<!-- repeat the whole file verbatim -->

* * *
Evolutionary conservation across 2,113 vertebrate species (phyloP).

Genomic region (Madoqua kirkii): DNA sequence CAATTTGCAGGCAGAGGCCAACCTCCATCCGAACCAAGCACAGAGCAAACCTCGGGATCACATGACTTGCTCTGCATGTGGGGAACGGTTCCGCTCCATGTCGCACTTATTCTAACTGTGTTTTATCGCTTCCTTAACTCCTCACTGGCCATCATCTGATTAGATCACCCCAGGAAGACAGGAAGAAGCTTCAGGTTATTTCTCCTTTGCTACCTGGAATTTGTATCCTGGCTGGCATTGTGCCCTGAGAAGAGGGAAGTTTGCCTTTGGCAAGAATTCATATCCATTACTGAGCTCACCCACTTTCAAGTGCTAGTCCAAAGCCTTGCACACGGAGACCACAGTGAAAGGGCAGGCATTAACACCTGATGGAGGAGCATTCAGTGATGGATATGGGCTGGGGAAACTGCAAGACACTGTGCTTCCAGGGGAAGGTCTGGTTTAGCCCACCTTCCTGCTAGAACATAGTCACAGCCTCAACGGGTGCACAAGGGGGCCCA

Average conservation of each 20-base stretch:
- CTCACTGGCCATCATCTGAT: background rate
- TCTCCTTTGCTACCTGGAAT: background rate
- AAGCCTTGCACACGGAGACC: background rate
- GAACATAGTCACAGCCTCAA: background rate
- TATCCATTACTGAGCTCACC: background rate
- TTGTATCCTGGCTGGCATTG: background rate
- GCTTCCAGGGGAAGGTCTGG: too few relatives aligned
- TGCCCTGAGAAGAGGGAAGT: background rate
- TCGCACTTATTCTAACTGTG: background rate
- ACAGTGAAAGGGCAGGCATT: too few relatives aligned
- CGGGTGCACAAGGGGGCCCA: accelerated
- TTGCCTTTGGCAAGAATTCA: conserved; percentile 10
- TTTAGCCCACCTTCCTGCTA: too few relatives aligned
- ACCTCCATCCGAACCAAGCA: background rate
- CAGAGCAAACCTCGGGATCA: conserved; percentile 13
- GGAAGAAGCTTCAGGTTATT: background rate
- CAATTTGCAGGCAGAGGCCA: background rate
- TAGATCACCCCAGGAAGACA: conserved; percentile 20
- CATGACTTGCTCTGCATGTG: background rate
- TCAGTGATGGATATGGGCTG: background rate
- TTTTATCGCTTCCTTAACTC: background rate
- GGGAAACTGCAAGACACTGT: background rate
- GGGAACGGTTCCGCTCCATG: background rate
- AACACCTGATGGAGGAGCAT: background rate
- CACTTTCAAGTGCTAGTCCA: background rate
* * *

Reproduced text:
Evolutionary conservation across 2,113 vertebrate species (phyloP).

Genomic region (Madoqua kirkii): DNA sequence CAATTTGCAGGCAGAGGCCAACCTCCATCCGAACCAAGCACAGAGCAAACCTCGGGATCACATGACTTGCTCTGCATGTGGGGAACGGTTCCGCTCCATGTCGCACTTATTCTAACTGTGTTTTATCGCTTCCTTAACTCCTCACTGGCCATCATCTGATTAGATCACCCCAGGAAGACAGGAAGAAGCTTCAGGTTATTTCTCCTTTGCTACCTGGAATTTGTATCCTGGCTGGCATTGTGCCCTGAGAAGAGGGAAGTTTGCCTTTGGCAAGAATTCATATCCATTACTGAGCTCACCCACTTTCAAGTGCTAGTCCAAAGCCTTGCACACGGAGACCACAGTGAAAGGGCAGGCATTAACACCTGATGGAGGAGCATTCAGTGATGGATATGGGCTGGGGAAACTGCAAGACACTGTGCTTCCAGGGGAAGGTCTGGTTTAGCCCACCTTCCTGCTAGAACATAGTCACAGCCTCAACGGGTGCACAAGGGGGCCCA

Average conservation of each 20-base stretch:
- CTCACTGGCCATCATCTGAT: background rate
- TCTCCTTTGCTACCTGGAAT: background rate
- AAGCCTTGCACACGGAGACC: background rate
- GAACATAGTCACAGCCTCAA: background rate
- TATCCATTACTGAGCTCACC: background rate
- TTGTATCCTGGCTGGCATTG: background rate
- GCTTCCAGGGGAAGGTCTGG: too few relatives aligned
- TGCCCTGAGAAGAGGGAAGT: background rate
- TCGCACTTATTCTAACTGTG: background rate
- ACAGTGAAAGGGCAGGCATT: too few relatives aligned
- CGGGTGCACAAGGGGGCCCA: accelerated
- TTGCCTTTGGCAAGAATTCA: conserved; percentile 10
- TTTAGCCCACCTTCCTGCTA: too few relatives aligned
- ACCTCCATCCGAACCAAGCA: background rate
- CAGAGCAAACCTCGGGATCA: conserved; percentile 13
- GGAAGAAGCTTCAGGTTATT: background rate
- CAATTTGCAGGCAGAGGCCA: background rate
- TAGATCACCCCAGGAAGACA: conserved; percentile 20
- CATGACTTGCTCTGCATGTG: background rate
- TCAGTGATGGATATGGGCTG: background rate
- TTTTATCGCTTCCTTAACTC: background rate
- GGGAAACTGCAAGACACTGT: background rate
- GGGAACGGTTCCGCTCCATG: background rate
- AACACCTGATGGAGGAGCAT: background rate
- CACTTTCAAGTGCTAGTCCA: background rate